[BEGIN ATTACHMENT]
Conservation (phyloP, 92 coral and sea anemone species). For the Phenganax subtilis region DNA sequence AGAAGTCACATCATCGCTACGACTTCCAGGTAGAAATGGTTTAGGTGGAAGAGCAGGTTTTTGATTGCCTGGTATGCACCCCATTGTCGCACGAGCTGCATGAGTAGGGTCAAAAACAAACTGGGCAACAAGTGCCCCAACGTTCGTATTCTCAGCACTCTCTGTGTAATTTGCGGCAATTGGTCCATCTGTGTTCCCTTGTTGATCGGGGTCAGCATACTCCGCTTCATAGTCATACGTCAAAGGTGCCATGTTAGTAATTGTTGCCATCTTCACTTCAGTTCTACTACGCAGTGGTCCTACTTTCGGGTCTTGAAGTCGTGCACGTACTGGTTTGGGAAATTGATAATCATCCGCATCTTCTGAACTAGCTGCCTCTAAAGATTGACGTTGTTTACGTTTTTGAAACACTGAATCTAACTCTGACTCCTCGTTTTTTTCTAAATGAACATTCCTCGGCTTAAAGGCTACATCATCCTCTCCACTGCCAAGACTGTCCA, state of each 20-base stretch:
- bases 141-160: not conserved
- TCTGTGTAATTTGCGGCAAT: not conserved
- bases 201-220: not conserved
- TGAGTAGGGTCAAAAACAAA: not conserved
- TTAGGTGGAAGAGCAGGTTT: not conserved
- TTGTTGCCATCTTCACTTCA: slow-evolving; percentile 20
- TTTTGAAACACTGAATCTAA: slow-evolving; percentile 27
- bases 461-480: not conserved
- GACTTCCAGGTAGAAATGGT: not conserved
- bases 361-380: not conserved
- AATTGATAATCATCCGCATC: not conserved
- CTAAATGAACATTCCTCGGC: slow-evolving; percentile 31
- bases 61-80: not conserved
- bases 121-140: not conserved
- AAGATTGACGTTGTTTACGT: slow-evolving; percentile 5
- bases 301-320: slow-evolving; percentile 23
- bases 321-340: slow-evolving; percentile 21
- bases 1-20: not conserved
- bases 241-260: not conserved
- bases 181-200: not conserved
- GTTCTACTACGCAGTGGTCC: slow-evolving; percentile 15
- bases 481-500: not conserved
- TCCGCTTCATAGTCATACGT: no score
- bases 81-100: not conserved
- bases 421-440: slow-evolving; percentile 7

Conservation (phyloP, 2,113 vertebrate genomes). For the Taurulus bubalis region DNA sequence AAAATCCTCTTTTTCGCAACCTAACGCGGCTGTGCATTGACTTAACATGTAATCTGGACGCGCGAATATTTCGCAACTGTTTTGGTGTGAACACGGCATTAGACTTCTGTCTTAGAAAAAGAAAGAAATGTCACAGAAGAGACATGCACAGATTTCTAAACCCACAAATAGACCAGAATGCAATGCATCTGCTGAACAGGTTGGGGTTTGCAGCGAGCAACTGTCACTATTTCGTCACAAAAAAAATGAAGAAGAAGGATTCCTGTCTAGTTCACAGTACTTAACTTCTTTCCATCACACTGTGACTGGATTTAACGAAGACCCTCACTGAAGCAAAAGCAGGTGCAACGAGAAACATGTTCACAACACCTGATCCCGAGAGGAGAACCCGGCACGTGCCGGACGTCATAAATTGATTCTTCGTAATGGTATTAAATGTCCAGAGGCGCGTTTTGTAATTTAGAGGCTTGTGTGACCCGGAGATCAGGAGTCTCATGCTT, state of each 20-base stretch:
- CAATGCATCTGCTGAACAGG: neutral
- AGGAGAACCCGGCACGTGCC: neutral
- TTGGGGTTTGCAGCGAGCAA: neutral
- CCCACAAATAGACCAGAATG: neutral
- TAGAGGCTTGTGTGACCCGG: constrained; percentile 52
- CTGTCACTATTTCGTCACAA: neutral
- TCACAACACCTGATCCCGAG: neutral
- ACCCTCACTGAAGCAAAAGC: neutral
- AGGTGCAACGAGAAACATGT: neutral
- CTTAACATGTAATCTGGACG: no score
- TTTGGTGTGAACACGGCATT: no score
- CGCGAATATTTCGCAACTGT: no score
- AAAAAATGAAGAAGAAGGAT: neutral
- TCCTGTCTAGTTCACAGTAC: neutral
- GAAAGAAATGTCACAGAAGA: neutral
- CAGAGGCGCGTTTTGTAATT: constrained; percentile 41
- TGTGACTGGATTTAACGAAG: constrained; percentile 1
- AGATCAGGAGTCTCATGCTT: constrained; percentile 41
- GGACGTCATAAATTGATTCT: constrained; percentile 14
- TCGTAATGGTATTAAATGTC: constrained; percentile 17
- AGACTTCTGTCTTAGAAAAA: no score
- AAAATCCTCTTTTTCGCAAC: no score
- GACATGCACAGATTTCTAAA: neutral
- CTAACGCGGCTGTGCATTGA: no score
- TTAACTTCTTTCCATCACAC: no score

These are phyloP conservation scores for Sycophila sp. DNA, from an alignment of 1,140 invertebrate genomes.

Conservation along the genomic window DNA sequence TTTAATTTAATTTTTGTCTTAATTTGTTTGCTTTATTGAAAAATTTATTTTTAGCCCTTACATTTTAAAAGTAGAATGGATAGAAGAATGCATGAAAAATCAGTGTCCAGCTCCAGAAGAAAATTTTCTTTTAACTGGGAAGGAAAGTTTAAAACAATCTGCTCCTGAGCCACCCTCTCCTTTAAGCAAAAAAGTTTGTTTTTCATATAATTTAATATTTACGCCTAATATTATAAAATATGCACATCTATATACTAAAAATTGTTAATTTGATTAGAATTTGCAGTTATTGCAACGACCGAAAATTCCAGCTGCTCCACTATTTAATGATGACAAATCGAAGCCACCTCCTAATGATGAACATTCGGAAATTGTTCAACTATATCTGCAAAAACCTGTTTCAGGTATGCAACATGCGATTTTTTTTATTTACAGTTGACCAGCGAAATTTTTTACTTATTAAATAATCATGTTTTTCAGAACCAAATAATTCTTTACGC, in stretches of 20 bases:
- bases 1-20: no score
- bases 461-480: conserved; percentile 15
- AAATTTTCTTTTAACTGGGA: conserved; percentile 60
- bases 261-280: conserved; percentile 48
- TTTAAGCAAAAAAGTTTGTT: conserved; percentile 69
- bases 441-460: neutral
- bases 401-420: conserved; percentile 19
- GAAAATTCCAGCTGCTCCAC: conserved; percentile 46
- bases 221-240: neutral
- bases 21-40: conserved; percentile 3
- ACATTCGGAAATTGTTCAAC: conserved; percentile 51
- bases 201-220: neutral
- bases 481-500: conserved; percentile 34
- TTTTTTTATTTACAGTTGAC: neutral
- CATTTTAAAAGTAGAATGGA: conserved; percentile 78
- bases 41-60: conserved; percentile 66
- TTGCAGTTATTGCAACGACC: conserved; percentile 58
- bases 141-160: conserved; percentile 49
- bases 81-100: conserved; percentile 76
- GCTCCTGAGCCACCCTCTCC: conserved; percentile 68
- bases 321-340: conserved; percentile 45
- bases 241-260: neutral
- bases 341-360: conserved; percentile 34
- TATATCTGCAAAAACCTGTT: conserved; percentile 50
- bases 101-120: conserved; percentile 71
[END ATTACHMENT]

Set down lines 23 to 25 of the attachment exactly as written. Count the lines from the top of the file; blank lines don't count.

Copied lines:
- bases 481-500: not conserved
- TCCGCTTCATAGTCATACGT: no score
- bases 81-100: not conserved